One of my friends who reads this site and goes to school in the Baltimore area asked me to take a look at "a question of regional importance": Why are the Orioles doing so well?
There are a few reactions you can have before looking at anything specific:
- Brian Roberts.
- They're hitting the ball a lot.
- They're pitching better this year.
- The addition of Sammy Sosa (one theory).
So, for old times' sake, where's the production coming from?
Brian Roberts - 33.34
Miguel Tejada - 25.20
Melvin Mora - 22.84
Javy Lopez - 20.28
Luis Matos - 15.40
Sammy Sosa - 14.17
Jay Gibbons - 13.77
Rafael Palmeiro - 7.74
Larry Bigbie - 7.42
Chris Gomez - 4.73
B.J. Surhoff - 3.61
Geronimo Gil - 2.30
David Newhan - 0.96
TOTAL - 171.78
Actual Runs - 167
The first thing (and the one that jumps out at me) is the source of the production. The top four producers do not play OF or 1B; they play the less typically productive positions. Second base is notably weak this year; anyone who is playing in a fantasy league with 12 or more owners knows this; a good second baseman is a luxury, and you want to kill the guy who drafted Brian Roberts out of need.
The law of averages says that Roberts has to slump at some point, but the graph below indicates that he hasn't stopped hitting (yet):
Roberts' production is mind-boggling. His VORP of 26.4 is second in the bigs, showing how much more he's adding than the typical replacement level player.
Bret Boone, another second baseman, has a VORP of .6 (close to replacement player), and an XR of 12.50. Replace Roberts with a guy like Boone, and you're losing almost 21 runs, already. Those 21 runs, in terms of Pythagoras, are worth at least 2 wins.
Roberts has been a mind-boggling sabermetric player. He's 12 of 13 in steal chances, he's walking, and his line is .361/.447/.664.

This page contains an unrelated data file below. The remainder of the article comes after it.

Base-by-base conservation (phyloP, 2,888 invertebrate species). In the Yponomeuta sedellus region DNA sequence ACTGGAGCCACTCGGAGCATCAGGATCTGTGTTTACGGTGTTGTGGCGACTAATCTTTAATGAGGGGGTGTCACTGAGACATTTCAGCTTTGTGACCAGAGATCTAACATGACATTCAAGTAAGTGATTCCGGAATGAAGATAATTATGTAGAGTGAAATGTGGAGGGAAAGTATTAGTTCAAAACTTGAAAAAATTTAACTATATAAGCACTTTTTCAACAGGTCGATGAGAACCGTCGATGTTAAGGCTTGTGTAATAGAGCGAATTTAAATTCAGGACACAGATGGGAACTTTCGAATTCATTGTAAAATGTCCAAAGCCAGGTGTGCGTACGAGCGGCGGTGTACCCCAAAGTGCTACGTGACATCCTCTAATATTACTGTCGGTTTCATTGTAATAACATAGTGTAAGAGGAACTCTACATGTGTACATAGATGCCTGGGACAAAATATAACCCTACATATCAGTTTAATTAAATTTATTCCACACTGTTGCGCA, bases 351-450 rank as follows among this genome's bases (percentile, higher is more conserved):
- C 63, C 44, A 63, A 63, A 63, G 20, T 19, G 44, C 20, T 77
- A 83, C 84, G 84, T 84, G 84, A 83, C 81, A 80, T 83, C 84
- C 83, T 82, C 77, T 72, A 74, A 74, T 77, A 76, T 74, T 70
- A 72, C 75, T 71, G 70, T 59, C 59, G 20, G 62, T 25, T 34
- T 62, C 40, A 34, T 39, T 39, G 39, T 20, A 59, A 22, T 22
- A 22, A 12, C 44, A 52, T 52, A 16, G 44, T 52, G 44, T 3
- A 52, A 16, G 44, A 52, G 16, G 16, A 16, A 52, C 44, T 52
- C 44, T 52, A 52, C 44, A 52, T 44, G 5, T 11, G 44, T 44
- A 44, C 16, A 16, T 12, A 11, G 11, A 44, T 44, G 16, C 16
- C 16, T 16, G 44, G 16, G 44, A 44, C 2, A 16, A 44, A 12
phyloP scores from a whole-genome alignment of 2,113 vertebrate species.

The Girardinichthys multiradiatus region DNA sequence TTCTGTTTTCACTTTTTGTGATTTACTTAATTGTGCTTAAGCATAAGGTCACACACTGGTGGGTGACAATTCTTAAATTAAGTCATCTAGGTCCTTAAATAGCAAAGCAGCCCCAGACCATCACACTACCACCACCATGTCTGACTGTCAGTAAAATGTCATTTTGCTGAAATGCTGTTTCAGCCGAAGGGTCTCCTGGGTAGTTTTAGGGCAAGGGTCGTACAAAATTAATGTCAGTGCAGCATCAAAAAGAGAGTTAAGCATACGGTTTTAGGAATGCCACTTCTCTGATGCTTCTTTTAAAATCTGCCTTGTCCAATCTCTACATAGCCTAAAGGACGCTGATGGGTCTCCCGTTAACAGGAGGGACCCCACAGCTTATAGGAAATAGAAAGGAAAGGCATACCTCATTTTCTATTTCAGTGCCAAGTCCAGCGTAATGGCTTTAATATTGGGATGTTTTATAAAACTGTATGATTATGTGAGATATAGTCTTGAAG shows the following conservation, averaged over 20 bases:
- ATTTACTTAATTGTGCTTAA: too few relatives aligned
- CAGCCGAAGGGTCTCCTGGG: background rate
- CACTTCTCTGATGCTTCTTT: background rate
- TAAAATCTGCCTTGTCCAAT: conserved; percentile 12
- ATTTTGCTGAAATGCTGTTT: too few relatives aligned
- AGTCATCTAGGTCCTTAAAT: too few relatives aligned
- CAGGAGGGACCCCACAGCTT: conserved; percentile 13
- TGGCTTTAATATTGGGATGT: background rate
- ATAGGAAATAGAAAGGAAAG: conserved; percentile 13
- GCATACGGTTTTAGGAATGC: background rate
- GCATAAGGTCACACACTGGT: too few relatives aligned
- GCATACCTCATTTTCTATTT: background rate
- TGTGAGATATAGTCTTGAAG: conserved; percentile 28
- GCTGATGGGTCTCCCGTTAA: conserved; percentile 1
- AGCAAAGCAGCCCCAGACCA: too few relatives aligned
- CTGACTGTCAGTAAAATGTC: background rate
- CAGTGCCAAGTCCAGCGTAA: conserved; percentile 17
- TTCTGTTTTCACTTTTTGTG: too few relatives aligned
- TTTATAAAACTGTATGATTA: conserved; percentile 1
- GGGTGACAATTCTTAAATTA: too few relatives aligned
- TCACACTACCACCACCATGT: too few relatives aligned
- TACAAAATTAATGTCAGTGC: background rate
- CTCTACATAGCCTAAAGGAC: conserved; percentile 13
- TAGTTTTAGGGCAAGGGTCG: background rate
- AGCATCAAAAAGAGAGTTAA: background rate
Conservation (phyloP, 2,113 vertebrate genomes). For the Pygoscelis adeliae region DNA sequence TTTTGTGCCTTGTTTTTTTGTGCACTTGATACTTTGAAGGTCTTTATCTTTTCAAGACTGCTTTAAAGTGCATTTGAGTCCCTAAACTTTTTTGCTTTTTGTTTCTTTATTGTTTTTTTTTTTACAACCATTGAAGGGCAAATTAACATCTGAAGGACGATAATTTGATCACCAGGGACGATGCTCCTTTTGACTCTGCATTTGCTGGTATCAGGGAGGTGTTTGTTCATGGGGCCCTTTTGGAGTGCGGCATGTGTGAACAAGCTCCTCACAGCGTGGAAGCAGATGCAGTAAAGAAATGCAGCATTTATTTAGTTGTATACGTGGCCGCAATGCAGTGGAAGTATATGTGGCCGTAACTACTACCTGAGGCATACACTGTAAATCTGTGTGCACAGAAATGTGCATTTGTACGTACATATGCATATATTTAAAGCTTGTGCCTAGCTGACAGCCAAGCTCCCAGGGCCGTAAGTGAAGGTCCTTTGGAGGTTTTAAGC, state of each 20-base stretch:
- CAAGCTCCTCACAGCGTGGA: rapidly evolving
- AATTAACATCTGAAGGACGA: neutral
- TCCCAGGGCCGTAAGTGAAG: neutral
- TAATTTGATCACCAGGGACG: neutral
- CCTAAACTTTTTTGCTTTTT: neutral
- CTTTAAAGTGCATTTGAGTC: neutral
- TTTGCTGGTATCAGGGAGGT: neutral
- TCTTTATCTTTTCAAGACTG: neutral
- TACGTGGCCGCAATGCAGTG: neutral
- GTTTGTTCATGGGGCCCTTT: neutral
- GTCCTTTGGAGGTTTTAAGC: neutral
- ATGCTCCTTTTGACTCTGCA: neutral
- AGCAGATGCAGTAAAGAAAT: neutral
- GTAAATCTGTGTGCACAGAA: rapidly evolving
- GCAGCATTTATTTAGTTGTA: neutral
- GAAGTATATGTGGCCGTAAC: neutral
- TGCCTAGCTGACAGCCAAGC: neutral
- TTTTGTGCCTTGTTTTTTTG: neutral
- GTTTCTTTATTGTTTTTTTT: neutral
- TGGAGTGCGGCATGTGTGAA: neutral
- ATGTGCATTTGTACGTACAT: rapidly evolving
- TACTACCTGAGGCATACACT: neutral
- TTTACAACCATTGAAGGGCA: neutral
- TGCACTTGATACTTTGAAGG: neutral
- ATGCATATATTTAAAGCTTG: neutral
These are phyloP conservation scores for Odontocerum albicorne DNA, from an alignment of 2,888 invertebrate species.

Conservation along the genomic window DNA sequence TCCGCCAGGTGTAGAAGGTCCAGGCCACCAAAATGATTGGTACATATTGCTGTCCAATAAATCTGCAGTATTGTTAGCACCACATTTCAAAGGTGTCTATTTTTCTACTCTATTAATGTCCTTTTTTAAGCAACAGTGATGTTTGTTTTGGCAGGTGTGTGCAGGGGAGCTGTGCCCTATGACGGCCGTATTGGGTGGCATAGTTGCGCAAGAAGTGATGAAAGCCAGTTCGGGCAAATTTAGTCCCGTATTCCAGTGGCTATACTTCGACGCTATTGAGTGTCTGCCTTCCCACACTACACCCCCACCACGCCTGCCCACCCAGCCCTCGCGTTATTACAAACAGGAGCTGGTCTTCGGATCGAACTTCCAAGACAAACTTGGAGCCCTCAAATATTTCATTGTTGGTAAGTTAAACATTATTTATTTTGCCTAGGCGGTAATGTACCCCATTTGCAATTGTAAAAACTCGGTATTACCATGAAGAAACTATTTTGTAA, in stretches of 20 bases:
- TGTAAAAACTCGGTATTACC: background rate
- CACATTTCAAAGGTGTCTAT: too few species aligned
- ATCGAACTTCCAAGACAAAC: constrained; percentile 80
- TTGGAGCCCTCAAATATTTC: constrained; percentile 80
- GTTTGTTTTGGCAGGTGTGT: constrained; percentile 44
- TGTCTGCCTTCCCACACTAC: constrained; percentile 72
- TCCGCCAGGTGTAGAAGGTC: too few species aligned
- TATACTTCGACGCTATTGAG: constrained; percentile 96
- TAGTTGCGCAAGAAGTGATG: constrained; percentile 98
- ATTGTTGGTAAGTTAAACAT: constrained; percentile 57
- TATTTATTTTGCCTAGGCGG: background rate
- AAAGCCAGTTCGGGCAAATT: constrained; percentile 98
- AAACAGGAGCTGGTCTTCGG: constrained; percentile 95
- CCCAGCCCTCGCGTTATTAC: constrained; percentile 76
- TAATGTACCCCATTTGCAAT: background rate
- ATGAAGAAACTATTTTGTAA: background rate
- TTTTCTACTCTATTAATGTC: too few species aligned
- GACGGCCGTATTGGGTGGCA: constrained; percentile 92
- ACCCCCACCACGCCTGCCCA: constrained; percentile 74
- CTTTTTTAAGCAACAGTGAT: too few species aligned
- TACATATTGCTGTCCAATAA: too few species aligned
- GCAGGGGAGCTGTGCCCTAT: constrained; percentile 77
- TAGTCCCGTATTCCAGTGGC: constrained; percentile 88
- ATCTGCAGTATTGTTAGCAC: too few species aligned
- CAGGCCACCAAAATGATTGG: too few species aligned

This can't last. Matt posted a good article last week about Roberts, but his early season production has been a major contributer to Oriole success. The big question is: where is his new norm? Is it where the old one was? Or is this season a breakout year, on some level?
Roberts isn't alone. Tejada is right on his tail for being the team's hottest hitter, and his XRR graph shows that he actually had a much slower start.
The Orioles are second in the bigs in runs scored, behind the Texas Rangers, beneficiaries of a major hitter's park. The Orioles are far and away leading the league in slugging percentage, with a .486. It's safe to say that Oriole hitting has carried them to a strong start.
If there's a positive to be gained from all of this that outweighs the others: their WEAK spots right now are in positions of league strength. Meaning that there's a good chance that they can upgrade at some point in the season. Adding a productive first baseman (maybe Walter Young from the minors or someone in a trade) would go a long way, as Palmeiro has been pretty awful to start out the year. Larry Bigbie has also been atrocious, and he's in left. These are both positions that, with an upgrade, could be improved with a deadline or June acquisition. This could compensate for the inevitable regression from Roberts.